THE slogan is eerily similar. Tahirul Qadri’s refrain to save the state, not politics, is reminiscent of the one raised during Gen Ziaul Haq’s time, “pehle ehtesaab, phir intikhab”, which was used to delay a democratic change of government for over a decade. The context today may be different, but the political rhetoric is familiar. As the Qadri-MQM team asks the army to support its long march — and not to follow orders from a sitting government to prevent it — it is rightly raising fears about military intervention just as the country was preparing itself to vote out one government and vote in the next for the very first time. Despite the bitter lessons of Pakistan’s history, there are some who still seem to be clinging to the notion, despite their pro-people language, that this country’s citizens are not worthy of democracy.

What is most alarming is that the real agenda of Dr Qadri’s movement remains unclear, hidden behind claims that are self-contradictory and illogical. Why suggest a Tahrir Square-like revolution for a country that, far from being under one man’s dictatorship for 30 years, has finally managed to pull off a full democratic term? Why build such a movement on a one-point agenda of “electoral reform” — and what exactly does this consist of — when an independent chief election commissioner has been appointed and can be appealed to without drama and talk of revolution? Why the need to push for the immediate installation of a caretaker set-up when that is less than three months away? Why initially hint at postponing elections and then deny that was the intent? Why claim to be in favour of democracy while asking for the army not to follow the orders of an elected government? All that is clear is that behind this is an agenda — whether fully thought-out or not — that is not being revealed.

There is an entirely different path Dr Qadri could take. With the ability to draw large crowds that he has demonstrated at his rallies, the right thing to do would be to contest elections to prove widespread support for his cause and then work to improve the system from within. The same applies to the MQM, a party that has contested polls and come into power on the strength of public support but is choosing to go along with those with an unclear but worrying agenda. There is no doubt that Pakistan’s democracy is not just imperfect but flawed, built on nepotism, corruption and entrenched power rather than true representation of the people. But only letting the system continue, not interrupting it repeatedly, will allow it to improve.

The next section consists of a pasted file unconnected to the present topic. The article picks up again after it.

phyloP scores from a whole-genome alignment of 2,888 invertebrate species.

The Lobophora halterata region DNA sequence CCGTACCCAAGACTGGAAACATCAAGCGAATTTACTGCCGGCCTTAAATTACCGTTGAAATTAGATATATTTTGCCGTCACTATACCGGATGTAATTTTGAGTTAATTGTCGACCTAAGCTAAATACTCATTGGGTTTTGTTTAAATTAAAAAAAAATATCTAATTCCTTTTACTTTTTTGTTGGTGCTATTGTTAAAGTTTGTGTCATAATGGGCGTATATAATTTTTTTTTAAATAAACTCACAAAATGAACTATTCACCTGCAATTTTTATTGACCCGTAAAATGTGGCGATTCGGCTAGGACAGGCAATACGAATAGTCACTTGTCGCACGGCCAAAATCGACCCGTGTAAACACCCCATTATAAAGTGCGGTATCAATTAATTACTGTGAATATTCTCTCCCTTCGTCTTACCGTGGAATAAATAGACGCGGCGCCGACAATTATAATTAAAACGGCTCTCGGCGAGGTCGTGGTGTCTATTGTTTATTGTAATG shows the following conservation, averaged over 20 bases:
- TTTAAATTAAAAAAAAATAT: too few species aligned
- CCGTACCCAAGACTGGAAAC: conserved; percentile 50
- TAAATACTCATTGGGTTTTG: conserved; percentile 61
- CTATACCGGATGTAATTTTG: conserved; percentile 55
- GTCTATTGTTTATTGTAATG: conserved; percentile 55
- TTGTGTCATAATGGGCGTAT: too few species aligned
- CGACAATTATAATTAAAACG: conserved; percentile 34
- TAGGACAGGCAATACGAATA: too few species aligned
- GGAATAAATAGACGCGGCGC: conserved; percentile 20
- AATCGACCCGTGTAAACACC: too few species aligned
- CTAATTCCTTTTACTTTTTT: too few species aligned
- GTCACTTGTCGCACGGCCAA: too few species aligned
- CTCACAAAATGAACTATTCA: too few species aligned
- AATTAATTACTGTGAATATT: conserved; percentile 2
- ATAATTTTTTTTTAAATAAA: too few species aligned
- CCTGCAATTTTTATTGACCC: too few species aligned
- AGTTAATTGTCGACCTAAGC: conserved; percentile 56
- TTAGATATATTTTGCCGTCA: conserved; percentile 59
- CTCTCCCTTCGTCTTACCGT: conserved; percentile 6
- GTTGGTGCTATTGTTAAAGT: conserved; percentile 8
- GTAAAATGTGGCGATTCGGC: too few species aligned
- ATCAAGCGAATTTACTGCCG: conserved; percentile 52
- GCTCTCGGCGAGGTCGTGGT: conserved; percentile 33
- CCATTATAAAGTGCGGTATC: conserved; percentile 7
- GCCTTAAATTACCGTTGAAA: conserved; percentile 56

More From This Section

Yet another chance

WITH the government determined to have a dialogue with the TTP come what may, the rest of the stakeholders have...

‘Adoption’ laws

THE problem is as heart-breaking as it is readily visible. Across the country, there are children who have, for one...

Out in the open

BY renaming the library at Lal Masjid’s Jamia Hafsa seminary after Osama bin Laden, Maulana Abdul Aziz has finally...

For economic stability

GIVE the minister credit where it’s due: Ishaq Dar had promised economic stabilisation to set the stage for a...

Comments are closed.

Comments (8)

M. S. Alvi
January 3, 2013 3:41 pm
I agree that the democratic system should be allowed to establish, but how long this experiment can be allowed to continue. With time, the system seems to be deteriorating, rather than improving. There has to be some correction in the present course immediately. Musharraf's period had brought some relief to people; you should bring that period back by bringing him, or somebody like him back. Do not waste time with the present corrupt pack.
January 4, 2013 2:00 am
After several bad experiences with these hidden forces people are now mature enough to smell what is being cooked.Dr qadri can not fool this waking nation more.
January 4, 2013 3:22 am
Qadri is the Today's Quaid !!
January 3, 2013 4:58 pm
Please Dr. Qadri, the people of Pakistan are already too much disturbed exhausted, so please let them live in peace and tranquility.
January 3, 2013 3:16 pm
How long we have to wait to see a successful democracy in Pakistan ? Khak ho jaingay hum (Pak) tum ko khabar honay tak.
ali asghar
January 3, 2013 3:13 pm
Congratulations the Dawn! It is an excellent editorial. I endorse every bit of it. I wish the Dawn continues to write this kind of editorial.
January 3, 2013 4:14 am
Agreed absolutely with the arguments in the editorial. Let the system, howsoever flawed, continue and develop a natural rhythm. With time, it will improve.
Iftikhar Husain
January 3, 2013 12:39 pm
Agree with the contents of the editorial elections are must at all cost.
Explore: Indian elections 2014
Explore: Indian elections 2014
How much do you know about Indian Elections?
How much do you know about Indian Elections?
Front Page